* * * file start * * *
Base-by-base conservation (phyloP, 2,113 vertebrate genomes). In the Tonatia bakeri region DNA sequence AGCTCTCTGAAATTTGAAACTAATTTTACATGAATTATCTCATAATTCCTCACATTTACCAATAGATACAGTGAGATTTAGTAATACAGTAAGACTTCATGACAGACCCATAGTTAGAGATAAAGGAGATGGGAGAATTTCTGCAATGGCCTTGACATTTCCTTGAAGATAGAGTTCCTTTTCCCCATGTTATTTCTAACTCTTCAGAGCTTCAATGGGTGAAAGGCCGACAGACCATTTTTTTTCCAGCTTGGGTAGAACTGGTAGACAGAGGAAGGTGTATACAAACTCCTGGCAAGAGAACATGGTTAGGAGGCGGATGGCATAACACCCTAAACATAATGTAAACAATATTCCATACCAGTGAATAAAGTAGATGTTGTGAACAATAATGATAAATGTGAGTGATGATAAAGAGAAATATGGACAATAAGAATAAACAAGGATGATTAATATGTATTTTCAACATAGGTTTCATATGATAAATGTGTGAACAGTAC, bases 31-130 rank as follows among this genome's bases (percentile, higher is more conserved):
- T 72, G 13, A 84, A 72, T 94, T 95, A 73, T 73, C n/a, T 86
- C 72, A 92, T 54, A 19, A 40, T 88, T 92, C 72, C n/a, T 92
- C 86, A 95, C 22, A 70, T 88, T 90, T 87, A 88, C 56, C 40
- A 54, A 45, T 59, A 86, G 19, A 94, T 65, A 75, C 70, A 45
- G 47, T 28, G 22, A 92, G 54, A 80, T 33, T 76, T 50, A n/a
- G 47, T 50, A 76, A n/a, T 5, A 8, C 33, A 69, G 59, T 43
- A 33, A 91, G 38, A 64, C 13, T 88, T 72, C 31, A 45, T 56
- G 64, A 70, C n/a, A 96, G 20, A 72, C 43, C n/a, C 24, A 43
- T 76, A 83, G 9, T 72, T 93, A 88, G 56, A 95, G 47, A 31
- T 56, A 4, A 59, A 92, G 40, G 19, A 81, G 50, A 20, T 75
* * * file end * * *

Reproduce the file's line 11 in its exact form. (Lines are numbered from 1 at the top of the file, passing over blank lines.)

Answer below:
- T 56, A 4, A 59, A 92, G 40, G 19, A 81, G 50, A 20, T 75